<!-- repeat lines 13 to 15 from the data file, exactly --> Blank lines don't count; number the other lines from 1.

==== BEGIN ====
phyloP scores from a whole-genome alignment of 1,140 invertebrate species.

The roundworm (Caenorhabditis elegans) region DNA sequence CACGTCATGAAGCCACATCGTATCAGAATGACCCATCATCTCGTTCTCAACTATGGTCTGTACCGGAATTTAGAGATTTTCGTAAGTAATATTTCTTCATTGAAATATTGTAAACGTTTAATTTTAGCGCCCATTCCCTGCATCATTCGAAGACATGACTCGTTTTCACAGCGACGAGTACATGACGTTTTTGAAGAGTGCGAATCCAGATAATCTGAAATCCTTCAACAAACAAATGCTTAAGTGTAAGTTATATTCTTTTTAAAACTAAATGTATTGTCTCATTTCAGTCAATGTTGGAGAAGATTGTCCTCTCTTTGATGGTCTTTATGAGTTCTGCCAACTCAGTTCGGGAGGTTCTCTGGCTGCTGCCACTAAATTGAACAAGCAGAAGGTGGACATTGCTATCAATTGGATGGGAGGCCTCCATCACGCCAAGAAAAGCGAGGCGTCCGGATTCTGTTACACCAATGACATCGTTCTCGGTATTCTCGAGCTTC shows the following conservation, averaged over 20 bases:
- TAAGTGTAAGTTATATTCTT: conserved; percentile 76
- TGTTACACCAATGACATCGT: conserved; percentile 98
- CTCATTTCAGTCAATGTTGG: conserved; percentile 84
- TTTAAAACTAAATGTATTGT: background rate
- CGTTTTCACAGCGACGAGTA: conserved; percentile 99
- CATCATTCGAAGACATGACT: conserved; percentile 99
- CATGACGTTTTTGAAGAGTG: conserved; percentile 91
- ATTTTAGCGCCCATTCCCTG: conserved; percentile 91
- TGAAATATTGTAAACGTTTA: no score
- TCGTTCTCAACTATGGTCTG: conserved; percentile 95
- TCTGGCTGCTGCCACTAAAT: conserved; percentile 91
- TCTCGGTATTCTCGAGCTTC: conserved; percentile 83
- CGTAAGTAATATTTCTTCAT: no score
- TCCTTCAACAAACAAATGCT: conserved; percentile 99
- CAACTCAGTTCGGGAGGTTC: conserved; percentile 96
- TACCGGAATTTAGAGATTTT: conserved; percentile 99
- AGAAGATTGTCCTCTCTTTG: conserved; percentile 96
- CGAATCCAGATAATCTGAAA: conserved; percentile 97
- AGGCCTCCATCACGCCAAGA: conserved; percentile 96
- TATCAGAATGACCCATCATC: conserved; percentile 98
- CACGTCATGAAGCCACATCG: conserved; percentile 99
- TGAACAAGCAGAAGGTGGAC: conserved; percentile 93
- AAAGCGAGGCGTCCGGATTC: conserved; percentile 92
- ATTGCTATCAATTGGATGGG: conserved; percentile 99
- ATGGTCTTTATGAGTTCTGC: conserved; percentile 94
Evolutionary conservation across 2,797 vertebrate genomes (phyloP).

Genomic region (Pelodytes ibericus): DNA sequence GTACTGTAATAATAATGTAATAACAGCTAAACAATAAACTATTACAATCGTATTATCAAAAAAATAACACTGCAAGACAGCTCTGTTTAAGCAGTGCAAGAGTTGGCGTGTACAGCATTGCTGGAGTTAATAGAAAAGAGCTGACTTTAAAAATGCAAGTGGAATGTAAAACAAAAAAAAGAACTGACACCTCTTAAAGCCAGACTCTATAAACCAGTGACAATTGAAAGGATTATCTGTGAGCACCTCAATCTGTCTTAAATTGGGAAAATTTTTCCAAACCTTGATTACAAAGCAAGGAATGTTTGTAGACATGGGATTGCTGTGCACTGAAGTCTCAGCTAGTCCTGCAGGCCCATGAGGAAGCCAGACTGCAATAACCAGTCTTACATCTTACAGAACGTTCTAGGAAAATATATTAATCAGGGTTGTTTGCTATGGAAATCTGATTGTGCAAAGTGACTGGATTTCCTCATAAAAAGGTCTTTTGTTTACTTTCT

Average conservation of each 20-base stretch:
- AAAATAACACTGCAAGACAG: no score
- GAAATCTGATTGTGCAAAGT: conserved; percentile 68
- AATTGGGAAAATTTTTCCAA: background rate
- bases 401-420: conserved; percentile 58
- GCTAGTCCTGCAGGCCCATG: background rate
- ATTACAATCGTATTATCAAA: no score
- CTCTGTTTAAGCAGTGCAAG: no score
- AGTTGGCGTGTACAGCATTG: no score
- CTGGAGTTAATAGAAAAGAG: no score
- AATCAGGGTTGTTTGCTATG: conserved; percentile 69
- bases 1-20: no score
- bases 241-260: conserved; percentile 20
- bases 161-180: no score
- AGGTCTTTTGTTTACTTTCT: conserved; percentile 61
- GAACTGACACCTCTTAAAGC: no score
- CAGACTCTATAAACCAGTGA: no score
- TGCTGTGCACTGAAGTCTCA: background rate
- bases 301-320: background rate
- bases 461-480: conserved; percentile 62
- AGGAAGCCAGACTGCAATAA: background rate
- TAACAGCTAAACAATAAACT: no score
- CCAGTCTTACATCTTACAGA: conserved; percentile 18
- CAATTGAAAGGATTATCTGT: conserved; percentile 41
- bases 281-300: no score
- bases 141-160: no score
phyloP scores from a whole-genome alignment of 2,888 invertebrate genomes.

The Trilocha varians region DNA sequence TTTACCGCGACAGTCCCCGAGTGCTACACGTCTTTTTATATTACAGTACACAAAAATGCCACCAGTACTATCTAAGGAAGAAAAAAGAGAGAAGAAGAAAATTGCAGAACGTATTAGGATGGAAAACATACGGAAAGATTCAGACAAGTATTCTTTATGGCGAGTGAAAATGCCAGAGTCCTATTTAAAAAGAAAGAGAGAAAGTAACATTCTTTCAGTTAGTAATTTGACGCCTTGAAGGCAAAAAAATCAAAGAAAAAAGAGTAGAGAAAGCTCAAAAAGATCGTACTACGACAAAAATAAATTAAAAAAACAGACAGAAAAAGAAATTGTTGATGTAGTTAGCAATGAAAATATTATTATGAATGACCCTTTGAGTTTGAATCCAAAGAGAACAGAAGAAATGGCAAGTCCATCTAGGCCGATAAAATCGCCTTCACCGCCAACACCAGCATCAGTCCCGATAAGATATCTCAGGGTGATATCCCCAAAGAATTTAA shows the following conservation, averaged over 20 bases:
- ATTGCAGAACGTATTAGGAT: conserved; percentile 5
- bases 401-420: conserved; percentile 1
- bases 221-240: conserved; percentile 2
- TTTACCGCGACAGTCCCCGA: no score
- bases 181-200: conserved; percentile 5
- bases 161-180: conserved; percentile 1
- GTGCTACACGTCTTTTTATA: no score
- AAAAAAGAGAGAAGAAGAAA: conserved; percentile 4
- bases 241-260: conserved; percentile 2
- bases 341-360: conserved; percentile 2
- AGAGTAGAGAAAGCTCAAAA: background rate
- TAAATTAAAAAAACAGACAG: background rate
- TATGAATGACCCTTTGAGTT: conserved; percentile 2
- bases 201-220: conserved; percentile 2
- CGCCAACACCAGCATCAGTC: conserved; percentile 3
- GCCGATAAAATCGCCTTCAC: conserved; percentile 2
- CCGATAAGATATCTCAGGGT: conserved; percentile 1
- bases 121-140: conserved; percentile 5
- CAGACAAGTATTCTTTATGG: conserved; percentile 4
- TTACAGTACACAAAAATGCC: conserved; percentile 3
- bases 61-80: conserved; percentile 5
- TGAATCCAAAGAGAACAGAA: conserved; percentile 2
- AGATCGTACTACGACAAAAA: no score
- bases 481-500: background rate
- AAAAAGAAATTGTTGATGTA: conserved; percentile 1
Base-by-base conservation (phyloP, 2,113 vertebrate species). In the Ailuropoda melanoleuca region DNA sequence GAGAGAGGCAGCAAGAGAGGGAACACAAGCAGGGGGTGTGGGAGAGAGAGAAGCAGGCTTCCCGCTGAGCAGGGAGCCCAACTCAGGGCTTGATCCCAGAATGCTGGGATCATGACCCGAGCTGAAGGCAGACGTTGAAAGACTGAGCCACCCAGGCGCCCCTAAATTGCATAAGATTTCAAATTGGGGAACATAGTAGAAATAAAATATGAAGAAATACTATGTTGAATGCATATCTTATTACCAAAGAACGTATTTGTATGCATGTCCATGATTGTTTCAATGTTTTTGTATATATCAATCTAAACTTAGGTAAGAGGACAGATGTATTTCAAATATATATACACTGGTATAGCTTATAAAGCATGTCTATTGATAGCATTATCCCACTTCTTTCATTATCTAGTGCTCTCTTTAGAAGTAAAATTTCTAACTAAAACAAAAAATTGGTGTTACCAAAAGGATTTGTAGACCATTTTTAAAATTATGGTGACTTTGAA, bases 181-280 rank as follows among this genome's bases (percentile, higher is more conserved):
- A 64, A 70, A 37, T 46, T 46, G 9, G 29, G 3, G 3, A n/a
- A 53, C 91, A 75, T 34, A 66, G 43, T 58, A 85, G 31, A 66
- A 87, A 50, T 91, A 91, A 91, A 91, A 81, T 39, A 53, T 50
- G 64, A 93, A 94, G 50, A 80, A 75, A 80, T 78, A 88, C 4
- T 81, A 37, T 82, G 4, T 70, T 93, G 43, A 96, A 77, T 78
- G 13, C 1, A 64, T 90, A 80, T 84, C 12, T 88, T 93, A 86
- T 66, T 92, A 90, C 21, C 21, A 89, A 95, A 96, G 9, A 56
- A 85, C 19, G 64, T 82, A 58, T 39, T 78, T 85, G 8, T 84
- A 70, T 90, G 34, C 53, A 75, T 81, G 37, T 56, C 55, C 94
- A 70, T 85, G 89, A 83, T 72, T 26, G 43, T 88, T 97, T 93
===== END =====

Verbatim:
- TCTGGCTGCTGCCACTAAAT: conserved; percentile 91
- TCTCGGTATTCTCGAGCTTC: conserved; percentile 83
- CGTAAGTAATATTTCTTCAT: no score